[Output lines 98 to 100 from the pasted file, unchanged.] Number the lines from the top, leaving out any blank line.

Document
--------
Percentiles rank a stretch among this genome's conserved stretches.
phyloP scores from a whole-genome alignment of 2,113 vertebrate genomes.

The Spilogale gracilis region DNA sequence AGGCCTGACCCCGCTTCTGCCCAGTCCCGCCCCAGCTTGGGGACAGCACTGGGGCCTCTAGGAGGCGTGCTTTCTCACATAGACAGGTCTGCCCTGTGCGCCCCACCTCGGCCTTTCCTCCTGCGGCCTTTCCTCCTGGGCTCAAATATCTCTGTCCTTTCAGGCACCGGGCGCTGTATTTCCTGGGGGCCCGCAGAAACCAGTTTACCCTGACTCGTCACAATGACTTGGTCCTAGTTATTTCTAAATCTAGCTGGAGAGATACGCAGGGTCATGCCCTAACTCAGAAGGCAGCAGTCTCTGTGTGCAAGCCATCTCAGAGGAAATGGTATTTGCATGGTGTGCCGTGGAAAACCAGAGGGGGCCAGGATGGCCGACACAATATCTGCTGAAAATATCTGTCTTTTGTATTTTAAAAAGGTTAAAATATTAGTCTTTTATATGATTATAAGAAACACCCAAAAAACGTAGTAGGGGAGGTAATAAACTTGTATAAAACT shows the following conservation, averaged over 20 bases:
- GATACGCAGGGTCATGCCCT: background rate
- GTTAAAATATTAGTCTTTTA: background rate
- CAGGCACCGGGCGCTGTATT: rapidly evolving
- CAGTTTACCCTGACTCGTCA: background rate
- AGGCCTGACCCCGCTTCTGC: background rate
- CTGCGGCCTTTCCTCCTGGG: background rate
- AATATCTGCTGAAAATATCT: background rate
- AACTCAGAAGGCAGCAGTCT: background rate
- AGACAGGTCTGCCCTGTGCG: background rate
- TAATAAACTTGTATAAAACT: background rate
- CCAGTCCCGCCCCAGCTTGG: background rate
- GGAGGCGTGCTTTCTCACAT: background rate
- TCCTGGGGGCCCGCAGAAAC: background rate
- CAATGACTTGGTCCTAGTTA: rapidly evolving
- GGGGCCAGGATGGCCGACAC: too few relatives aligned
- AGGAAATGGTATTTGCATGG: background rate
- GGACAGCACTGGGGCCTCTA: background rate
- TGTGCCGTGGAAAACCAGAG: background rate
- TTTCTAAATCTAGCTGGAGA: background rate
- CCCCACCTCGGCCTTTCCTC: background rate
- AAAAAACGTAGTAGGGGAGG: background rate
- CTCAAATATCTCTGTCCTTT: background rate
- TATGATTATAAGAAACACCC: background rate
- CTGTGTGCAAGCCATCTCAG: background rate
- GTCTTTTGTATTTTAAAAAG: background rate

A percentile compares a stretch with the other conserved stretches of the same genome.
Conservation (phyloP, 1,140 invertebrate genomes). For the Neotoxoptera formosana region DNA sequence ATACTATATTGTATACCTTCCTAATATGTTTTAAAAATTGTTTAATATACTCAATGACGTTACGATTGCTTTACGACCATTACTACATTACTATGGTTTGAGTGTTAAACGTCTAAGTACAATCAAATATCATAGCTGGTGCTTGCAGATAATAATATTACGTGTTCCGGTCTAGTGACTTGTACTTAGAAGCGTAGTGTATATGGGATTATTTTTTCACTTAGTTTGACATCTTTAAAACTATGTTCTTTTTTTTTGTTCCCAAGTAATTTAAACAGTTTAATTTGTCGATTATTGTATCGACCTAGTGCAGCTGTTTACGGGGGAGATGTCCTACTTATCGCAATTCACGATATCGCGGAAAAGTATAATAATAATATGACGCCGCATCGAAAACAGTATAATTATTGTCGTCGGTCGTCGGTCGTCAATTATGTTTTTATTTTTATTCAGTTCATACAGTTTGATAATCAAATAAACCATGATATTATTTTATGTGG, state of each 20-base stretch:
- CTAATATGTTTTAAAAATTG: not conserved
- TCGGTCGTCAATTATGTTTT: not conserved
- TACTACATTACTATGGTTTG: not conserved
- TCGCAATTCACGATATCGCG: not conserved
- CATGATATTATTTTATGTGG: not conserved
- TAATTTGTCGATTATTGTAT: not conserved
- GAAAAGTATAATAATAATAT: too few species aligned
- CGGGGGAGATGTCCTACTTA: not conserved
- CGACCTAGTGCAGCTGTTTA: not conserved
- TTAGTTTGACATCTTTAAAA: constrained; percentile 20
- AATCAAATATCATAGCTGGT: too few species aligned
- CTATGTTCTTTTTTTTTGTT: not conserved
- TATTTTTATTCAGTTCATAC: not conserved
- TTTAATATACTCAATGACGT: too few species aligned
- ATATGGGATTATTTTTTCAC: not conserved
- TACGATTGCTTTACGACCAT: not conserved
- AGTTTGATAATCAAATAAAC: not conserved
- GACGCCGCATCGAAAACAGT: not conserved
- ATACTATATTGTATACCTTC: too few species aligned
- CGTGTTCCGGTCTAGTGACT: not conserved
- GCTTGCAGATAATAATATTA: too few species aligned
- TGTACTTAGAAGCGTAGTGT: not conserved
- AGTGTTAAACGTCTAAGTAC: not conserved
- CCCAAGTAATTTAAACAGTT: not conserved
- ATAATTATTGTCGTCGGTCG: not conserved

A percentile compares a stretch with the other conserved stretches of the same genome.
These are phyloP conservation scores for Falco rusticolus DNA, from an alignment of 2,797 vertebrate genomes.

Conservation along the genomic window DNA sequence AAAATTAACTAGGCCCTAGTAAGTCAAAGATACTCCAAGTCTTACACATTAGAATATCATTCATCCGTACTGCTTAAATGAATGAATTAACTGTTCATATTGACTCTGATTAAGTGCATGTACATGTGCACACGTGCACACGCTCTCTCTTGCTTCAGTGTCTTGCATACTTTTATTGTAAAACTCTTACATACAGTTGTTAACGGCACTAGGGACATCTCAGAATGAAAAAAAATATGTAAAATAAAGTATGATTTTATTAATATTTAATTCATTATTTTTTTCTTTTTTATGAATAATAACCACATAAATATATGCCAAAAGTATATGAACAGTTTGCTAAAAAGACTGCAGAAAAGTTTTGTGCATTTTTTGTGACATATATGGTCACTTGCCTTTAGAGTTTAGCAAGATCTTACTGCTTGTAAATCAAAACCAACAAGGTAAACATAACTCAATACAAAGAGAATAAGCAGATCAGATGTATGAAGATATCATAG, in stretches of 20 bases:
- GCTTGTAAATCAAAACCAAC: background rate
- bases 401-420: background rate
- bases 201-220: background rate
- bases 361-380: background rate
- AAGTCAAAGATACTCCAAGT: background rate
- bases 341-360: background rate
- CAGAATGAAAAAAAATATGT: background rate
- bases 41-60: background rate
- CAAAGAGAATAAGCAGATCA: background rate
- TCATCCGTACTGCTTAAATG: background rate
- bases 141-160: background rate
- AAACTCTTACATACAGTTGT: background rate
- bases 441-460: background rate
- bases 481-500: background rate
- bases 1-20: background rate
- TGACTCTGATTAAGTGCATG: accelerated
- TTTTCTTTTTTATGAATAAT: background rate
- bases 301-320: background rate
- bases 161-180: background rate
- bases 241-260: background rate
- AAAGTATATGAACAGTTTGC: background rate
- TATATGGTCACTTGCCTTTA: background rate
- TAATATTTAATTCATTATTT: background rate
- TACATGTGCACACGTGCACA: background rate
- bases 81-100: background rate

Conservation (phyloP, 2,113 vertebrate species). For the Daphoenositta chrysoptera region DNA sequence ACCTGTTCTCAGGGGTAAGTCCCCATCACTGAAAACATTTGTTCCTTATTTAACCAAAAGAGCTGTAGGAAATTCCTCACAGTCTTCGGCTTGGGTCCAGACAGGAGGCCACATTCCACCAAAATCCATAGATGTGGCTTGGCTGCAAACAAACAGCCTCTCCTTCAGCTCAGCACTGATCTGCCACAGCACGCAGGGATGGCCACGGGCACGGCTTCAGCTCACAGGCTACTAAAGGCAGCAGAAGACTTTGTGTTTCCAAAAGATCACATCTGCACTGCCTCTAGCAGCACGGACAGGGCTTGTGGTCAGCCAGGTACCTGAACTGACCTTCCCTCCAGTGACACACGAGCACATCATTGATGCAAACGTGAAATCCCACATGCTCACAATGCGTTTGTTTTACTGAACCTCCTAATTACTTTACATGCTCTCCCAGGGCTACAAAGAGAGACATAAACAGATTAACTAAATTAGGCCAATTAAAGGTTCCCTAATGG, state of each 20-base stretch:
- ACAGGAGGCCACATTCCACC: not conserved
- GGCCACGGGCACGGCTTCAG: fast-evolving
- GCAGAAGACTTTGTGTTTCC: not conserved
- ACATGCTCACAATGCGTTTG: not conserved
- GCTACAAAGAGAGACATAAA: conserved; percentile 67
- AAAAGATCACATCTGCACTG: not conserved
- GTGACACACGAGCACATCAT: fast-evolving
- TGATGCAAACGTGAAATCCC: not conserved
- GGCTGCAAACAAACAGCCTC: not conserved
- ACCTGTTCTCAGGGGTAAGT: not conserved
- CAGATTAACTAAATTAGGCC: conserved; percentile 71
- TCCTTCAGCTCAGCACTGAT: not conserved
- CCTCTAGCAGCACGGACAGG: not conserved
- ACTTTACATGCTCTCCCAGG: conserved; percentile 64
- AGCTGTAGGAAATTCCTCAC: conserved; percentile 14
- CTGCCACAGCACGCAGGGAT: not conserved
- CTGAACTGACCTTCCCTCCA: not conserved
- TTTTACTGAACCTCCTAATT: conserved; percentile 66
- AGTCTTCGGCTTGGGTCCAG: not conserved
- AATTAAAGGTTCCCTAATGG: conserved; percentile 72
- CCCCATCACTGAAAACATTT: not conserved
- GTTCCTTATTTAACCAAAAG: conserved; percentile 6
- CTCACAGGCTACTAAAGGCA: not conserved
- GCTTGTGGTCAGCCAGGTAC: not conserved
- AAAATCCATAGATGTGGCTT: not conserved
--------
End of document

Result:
- ACTTTACATGCTCTCCCAGG: conserved; percentile 64
- AGCTGTAGGAAATTCCTCAC: conserved; percentile 14
- CTGCCACAGCACGCAGGGAT: not conserved